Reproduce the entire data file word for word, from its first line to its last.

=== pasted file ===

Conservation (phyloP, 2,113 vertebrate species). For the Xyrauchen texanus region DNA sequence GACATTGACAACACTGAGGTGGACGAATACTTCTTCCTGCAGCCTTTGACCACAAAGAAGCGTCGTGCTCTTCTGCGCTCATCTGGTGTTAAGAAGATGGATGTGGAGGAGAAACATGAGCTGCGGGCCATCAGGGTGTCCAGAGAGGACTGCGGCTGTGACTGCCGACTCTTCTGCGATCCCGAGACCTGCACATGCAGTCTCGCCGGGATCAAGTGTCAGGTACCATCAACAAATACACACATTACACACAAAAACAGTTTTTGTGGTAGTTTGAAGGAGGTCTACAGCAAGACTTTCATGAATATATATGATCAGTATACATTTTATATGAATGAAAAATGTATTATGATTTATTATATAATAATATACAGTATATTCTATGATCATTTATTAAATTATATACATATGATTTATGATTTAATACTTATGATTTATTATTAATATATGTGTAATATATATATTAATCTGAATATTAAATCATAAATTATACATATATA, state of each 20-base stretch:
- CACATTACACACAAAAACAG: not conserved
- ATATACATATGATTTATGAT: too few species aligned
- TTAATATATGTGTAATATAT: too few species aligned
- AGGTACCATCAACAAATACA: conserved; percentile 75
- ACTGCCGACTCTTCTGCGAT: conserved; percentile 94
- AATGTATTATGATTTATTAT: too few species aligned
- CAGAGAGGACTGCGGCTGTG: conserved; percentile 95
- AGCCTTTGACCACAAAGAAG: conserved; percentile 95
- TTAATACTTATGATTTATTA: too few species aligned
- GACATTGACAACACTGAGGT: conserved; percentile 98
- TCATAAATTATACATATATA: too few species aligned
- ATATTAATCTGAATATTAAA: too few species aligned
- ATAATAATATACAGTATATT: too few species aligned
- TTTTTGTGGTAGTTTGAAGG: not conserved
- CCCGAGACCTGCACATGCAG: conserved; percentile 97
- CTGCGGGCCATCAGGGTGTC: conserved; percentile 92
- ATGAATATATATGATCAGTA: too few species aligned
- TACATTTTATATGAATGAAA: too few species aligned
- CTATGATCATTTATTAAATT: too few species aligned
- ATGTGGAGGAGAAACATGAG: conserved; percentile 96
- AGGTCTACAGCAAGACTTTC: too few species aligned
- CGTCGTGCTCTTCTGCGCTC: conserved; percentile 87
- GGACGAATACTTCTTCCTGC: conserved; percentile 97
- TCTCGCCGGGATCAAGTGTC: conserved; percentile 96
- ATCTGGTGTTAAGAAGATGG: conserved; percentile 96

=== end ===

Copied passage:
Conservation (phyloP, 2,113 vertebrate species). For the Xyrauchen texanus region DNA sequence GACATTGACAACACTGAGGTGGACGAATACTTCTTCCTGCAGCCTTTGACCACAAAGAAGCGTCGTGCTCTTCTGCGCTCATCTGGTGTTAAGAAGATGGATGTGGAGGAGAAACATGAGCTGCGGGCCATCAGGGTGTCCAGAGAGGACTGCGGCTGTGACTGCCGACTCTTCTGCGATCCCGAGACCTGCACATGCAGTCTCGCCGGGATCAAGTGTCAGGTACCATCAACAAATACACACATTACACACAAAAACAGTTTTTGTGGTAGTTTGAAGGAGGTCTACAGCAAGACTTTCATGAATATATATGATCAGTATACATTTTATATGAATGAAAAATGTATTATGATTTATTATATAATAATATACAGTATATTCTATGATCATTTATTAAATTATATACATATGATTTATGATTTAATACTTATGATTTATTATTAATATATGTGTAATATATATATTAATCTGAATATTAAATCATAAATTATACATATATA, state of each 20-base stretch:
- CACATTACACACAAAAACAG: not conserved
- ATATACATATGATTTATGAT: too few species aligned
- TTAATATATGTGTAATATAT: too few species aligned
- AGGTACCATCAACAAATACA: conserved; percentile 75
- ACTGCCGACTCTTCTGCGAT: conserved; percentile 94
- AATGTATTATGATTTATTAT: too few species aligned
- CAGAGAGGACTGCGGCTGTG: conserved; percentile 95
- AGCCTTTGACCACAAAGAAG: conserved; percentile 95
- TTAATACTTATGATTTATTA: too few species aligned
- GACATTGACAACACTGAGGT: conserved; percentile 98
- TCATAAATTATACATATATA: too few species aligned
- ATATTAATCTGAATATTAAA: too few species aligned
- ATAATAATATACAGTATATT: too few species aligned
- TTTTTGTGGTAGTTTGAAGG: not conserved
- CCCGAGACCTGCACATGCAG: conserved; percentile 97
- CTGCGGGCCATCAGGGTGTC: conserved; percentile 92
- ATGAATATATATGATCAGTA: too few species aligned
- TACATTTTATATGAATGAAA: too few species aligned
- CTATGATCATTTATTAAATT: too few species aligned
- ATGTGGAGGAGAAACATGAG: conserved; percentile 96
- AGGTCTACAGCAAGACTTTC: too few species aligned
- CGTCGTGCTCTTCTGCGCTC: conserved; percentile 87
- GGACGAATACTTCTTCCTGC: conserved; percentile 97
- TCTCGCCGGGATCAAGTGTC: conserved; percentile 96
- ATCTGGTGTTAAGAAGATGG: conserved; percentile 96